Outdoor Exposure: Regular exposure to compounds like Arsenic, benzene, beryllium, cadmium, hexavalent chromium (VI), nickel, ethylene oxide in work places causes cancer. Persons who are at risk of such exposures in industries should follow the prescribed guidelines of occupational health and safety measures in order to avoid risking their health.

Apart from the above discussed chemical carcinogens the other two types of carcinogens are physical and biological carcinogens. Ultra violet rays is the best example of physical carcinogen, exposure to which causes skin cancer and viruses with the potential to alter the genetic material of the host cell causing cancer are biological carcinogens. Human Papilloma virus, Hepatitis B and C virus are examples of cancer causing viruses.

Not all toxicants are carcinogenic. The ability to cause irreversible damage, the additive effect at each exposure, the mechanism of action on the basic genetic material, increased potential in the presence of other substances all makes a carcinogen differ from a toxicant.
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The knowledge about the association of chemicals to carcinogenesis has progressed radically ever since the early observations of Pott and Hill in the 1700’s. The observation by John Hill that people using snuff developed nasal cancer more commonly than the general population associated chemical exposure to the cancer development. On the other hand, chemical carcinogenesis can be dated back particularly to the observation done by Sir Percival Pott in the year 1775 describing the frequent occurrence of scrotum cancer in chimney sweepers in England. He stated that this was due to the significant exposure of the chimney sweepers to the soot.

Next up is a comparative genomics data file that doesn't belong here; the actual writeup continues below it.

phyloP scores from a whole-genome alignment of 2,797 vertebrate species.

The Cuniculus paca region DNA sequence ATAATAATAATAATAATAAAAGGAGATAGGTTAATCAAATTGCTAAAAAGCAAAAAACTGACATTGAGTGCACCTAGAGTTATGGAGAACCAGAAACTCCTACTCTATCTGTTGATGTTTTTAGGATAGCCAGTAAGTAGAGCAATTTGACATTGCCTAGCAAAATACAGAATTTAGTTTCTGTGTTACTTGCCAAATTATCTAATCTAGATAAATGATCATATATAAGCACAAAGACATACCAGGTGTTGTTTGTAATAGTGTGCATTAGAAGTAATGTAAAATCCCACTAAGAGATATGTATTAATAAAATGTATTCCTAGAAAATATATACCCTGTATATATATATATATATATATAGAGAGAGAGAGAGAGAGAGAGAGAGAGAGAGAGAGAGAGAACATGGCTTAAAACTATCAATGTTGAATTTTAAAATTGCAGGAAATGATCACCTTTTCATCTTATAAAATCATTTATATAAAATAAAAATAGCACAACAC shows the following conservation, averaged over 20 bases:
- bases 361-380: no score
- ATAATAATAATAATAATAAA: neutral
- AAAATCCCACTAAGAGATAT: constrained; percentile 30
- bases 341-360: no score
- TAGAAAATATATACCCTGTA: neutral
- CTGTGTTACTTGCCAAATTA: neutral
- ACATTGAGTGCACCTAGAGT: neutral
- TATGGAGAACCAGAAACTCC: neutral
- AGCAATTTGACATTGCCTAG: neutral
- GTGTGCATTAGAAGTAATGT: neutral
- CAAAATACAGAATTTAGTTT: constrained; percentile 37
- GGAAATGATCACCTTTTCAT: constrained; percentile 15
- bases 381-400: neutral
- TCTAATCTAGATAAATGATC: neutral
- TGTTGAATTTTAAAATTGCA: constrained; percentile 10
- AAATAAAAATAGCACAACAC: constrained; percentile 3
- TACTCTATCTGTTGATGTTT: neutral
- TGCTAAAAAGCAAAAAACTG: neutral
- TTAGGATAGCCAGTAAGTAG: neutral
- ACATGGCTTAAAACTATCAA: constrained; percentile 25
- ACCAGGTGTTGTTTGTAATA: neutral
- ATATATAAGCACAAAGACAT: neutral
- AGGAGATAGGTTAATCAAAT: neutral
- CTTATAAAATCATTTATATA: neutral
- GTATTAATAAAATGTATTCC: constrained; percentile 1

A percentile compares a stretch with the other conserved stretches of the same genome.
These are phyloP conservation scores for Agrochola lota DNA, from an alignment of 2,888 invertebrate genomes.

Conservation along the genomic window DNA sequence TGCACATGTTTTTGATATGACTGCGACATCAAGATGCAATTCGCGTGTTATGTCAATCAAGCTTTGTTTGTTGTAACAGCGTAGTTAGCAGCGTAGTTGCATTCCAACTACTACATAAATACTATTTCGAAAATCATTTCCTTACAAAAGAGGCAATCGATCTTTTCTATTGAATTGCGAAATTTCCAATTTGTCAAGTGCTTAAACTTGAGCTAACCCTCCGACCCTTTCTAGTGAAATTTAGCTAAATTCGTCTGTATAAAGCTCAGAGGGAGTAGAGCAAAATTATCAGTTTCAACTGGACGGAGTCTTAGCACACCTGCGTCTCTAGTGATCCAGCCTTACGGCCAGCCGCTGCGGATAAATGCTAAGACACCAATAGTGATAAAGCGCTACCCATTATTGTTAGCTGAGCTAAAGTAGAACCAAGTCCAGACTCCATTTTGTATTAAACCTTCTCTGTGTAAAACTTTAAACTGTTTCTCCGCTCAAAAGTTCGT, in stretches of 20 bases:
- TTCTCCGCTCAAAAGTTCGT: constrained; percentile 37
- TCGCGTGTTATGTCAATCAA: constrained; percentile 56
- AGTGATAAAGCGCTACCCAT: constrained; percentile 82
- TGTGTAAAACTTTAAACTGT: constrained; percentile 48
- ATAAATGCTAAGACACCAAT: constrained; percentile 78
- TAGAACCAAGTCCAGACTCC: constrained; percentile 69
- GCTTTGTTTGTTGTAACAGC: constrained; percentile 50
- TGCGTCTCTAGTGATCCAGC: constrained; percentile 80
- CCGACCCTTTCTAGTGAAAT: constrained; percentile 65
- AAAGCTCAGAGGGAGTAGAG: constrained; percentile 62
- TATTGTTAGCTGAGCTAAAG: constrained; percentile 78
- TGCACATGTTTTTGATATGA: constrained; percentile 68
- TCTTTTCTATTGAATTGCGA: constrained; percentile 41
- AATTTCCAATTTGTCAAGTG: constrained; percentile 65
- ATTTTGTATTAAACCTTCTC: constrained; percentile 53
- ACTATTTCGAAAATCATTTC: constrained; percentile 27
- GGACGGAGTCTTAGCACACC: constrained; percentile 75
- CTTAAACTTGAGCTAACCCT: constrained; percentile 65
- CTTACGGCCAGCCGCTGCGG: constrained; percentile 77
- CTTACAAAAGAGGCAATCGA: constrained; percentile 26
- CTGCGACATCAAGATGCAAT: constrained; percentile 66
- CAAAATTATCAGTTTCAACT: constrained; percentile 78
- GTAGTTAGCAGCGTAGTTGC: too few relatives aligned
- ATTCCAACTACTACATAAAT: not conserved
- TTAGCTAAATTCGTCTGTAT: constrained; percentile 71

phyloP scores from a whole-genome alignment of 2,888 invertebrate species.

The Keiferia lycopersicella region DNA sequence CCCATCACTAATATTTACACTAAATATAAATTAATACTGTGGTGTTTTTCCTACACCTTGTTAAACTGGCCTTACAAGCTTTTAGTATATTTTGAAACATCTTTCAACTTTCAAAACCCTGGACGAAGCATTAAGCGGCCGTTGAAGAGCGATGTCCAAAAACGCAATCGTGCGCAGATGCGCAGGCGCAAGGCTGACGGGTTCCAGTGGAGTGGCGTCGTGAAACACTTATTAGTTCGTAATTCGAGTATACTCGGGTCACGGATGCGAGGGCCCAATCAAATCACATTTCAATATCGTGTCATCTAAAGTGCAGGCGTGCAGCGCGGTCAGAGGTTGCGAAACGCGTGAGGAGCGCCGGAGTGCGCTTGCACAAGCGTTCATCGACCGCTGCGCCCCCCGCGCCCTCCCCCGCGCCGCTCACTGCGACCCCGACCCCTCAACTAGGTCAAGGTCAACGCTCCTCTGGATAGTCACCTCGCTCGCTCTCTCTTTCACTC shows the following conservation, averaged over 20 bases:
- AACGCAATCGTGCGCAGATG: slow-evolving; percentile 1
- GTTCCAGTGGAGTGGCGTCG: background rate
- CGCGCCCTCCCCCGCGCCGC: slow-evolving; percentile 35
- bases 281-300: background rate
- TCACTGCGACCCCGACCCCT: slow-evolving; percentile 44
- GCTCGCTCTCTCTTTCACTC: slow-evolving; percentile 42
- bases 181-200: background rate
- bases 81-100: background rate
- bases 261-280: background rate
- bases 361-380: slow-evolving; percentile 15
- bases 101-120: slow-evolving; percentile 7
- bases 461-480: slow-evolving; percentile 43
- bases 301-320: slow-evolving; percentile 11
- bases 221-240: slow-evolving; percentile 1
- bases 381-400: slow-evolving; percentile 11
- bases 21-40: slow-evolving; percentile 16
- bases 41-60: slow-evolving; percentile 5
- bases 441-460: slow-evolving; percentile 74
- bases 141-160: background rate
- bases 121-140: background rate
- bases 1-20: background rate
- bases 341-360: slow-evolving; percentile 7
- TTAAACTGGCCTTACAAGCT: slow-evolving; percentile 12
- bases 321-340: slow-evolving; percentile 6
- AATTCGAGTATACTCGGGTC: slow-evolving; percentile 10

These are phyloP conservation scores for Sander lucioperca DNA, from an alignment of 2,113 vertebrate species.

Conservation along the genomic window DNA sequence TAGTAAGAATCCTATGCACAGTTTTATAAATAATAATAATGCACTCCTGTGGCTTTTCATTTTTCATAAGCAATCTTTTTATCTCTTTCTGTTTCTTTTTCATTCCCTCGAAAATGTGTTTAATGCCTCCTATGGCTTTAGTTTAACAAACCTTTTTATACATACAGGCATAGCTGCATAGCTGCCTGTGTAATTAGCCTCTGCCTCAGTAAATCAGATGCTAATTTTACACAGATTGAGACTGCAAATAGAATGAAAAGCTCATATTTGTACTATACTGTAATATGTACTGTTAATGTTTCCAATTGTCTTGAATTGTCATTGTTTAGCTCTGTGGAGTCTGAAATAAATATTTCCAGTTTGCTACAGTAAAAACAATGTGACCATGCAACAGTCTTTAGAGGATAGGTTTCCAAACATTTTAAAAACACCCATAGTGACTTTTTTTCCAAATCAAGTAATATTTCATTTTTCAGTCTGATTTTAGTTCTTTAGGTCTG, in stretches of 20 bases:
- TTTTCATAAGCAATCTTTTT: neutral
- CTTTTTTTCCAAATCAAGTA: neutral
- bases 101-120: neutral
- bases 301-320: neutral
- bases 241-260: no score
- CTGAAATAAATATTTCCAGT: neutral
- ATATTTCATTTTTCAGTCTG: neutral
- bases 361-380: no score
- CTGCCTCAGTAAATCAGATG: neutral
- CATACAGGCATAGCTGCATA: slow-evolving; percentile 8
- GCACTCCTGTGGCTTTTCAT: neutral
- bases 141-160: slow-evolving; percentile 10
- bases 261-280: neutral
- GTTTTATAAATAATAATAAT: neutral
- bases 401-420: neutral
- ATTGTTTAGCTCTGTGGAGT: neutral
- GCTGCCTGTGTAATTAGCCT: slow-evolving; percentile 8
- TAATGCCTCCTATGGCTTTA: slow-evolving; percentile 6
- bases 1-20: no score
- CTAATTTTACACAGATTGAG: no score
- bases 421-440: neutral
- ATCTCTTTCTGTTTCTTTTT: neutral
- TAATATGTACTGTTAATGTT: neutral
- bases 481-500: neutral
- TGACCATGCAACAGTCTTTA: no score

A carcinogen is any agent that causes cancer. This may be because of the capability of the carcinogen to damage the genome or to disrupt the metabolic processes of the cell. Chemical carcinogenesis is considered to be a multi-stage process that initiates with the exposure of an individual to complex mixtures of chemicals. Carcinogens, when once internalized are normally subjected to competing metabolic pathways of activation and detoxication, even though some reactive environmental chemicals have the capability to act directly. The relative risk of an individual to carcinogenesis is governed by, difference between the individuals in the metabolism of carcinogens, along with differences in DNA-repair ability and response to tumor promoters.
The primary genetic change that occurs as the result of interaction of the carcinogen with DNA is called as tumor initiation. The initiated cells become altered irreversibly and are at higher risk of converting into malignant cells than the normal one. The clonal expansion of the initiated cell is facilitated by the epigenetic effects of tumour promoters. This selective, clonal magnification results in the development of a core of preneoplastic cells. These cells are more susceptible to progress toward tumorigenesis since they present a larger, more quickly proliferating target population for the further action of chemical carcinogens, oncogenic viruses, and various other cofactors. Additional genetic changes result in the accumulation of mutations, which may lead to the activation of proto-oncogenes and inactivation of tumor-suppressor genes, resulting in malignant conversion, tumor progression, and finally metastasis.
The understanding of elementary genetic mechanisms that regulate chemical carcinogenesis is increasing progressively, and its insights have aided the progress in methodologies that are designed to analyse human cancer risk and susceptibility factors.